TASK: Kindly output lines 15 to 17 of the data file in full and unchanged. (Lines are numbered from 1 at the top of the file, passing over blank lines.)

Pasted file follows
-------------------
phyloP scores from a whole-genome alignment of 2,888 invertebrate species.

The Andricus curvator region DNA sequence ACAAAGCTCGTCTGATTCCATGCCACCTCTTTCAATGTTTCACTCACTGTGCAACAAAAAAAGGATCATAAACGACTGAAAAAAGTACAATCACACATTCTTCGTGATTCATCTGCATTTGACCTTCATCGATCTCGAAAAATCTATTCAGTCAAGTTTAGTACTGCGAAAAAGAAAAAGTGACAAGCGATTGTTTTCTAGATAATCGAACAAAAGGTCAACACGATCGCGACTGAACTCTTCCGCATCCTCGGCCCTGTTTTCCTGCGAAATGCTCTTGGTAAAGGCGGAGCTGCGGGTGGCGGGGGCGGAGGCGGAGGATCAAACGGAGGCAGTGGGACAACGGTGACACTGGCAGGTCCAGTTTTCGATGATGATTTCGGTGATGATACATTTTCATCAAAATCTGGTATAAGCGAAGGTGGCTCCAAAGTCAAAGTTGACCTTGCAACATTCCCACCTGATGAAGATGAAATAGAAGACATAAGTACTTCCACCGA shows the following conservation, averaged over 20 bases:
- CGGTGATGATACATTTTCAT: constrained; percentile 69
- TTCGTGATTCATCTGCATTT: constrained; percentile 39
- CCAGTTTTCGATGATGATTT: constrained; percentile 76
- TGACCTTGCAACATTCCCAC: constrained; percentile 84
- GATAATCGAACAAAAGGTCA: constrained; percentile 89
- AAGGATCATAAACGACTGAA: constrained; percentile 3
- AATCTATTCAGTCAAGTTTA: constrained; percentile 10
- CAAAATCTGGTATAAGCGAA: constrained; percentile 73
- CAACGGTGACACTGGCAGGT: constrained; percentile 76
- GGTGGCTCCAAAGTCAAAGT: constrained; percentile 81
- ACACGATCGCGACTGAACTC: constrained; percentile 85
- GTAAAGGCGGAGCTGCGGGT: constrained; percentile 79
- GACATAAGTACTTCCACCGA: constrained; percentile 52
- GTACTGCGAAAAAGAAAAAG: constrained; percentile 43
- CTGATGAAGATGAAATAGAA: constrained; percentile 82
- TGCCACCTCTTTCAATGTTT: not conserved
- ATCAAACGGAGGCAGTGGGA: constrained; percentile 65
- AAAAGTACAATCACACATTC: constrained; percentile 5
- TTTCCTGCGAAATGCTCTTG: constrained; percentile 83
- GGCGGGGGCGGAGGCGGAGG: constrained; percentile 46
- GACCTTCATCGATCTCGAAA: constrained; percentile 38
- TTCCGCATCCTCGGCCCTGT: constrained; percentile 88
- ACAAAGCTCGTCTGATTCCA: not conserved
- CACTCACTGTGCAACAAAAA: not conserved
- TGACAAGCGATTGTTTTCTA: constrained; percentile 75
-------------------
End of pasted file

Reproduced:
- GACATAAGTACTTCCACCGA: constrained; percentile 52
- GTACTGCGAAAAAGAAAAAG: constrained; percentile 43
- CTGATGAAGATGAAATAGAA: constrained; percentile 82